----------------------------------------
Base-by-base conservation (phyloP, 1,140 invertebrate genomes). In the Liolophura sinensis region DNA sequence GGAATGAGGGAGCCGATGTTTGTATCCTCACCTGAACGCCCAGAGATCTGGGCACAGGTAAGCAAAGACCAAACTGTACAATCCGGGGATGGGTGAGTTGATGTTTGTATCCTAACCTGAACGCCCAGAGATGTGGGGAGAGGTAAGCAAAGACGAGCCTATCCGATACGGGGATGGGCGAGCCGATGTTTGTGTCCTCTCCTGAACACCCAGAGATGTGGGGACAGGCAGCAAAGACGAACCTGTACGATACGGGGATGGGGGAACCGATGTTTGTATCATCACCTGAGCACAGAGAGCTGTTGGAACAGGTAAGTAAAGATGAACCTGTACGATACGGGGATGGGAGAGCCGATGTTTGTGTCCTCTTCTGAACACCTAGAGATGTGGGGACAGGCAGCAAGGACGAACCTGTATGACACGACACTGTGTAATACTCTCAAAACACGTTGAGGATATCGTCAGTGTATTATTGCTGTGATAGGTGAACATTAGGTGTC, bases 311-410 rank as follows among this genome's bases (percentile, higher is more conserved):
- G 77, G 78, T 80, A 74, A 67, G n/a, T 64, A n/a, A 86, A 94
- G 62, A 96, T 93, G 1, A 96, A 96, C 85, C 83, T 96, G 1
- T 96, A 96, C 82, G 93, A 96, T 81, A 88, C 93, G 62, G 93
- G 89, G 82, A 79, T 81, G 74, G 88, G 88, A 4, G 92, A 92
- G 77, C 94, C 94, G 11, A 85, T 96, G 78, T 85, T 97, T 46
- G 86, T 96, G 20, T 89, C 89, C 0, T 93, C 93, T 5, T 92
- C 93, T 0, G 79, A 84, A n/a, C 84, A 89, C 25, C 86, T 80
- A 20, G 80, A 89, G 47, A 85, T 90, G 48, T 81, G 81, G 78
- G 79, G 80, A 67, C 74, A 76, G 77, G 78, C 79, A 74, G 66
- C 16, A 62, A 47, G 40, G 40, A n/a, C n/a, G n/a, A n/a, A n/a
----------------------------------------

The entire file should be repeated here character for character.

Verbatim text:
Base-by-base conservation (phyloP, 1,140 invertebrate genomes). In the Liolophura sinensis region DNA sequence GGAATGAGGGAGCCGATGTTTGTATCCTCACCTGAACGCCCAGAGATCTGGGCACAGGTAAGCAAAGACCAAACTGTACAATCCGGGGATGGGTGAGTTGATGTTTGTATCCTAACCTGAACGCCCAGAGATGTGGGGAGAGGTAAGCAAAGACGAGCCTATCCGATACGGGGATGGGCGAGCCGATGTTTGTGTCCTCTCCTGAACACCCAGAGATGTGGGGACAGGCAGCAAAGACGAACCTGTACGATACGGGGATGGGGGAACCGATGTTTGTATCATCACCTGAGCACAGAGAGCTGTTGGAACAGGTAAGTAAAGATGAACCTGTACGATACGGGGATGGGAGAGCCGATGTTTGTGTCCTCTTCTGAACACCTAGAGATGTGGGGACAGGCAGCAAGGACGAACCTGTATGACACGACACTGTGTAATACTCTCAAAACACGTTGAGGATATCGTCAGTGTATTATTGCTGTGATAGGTGAACATTAGGTGTC, bases 311-410 rank as follows among this genome's bases (percentile, higher is more conserved):
- G 77, G 78, T 80, A 74, A 67, G n/a, T 64, A n/a, A 86, A 94
- G 62, A 96, T 93, G 1, A 96, A 96, C 85, C 83, T 96, G 1
- T 96, A 96, C 82, G 93, A 96, T 81, A 88, C 93, G 62, G 93
- G 89, G 82, A 79, T 81, G 74, G 88, G 88, A 4, G 92, A 92
- G 77, C 94, C 94, G 11, A 85, T 96, G 78, T 85, T 97, T 46
- G 86, T 96, G 20, T 89, C 89, C 0, T 93, C 93, T 5, T 92
- C 93, T 0, G 79, A 84, A n/a, C 84, A 89, C 25, C 86, T 80
- A 20, G 80, A 89, G 47, A 85, T 90, G 48, T 81, G 81, G 78
- G 79, G 80, A 67, C 74, A 76, G 77, G 78, C 79, A 74, G 66
- C 16, A 62, A 47, G 40, G 40, A n/a, C n/a, G n/a, A n/a, A n/a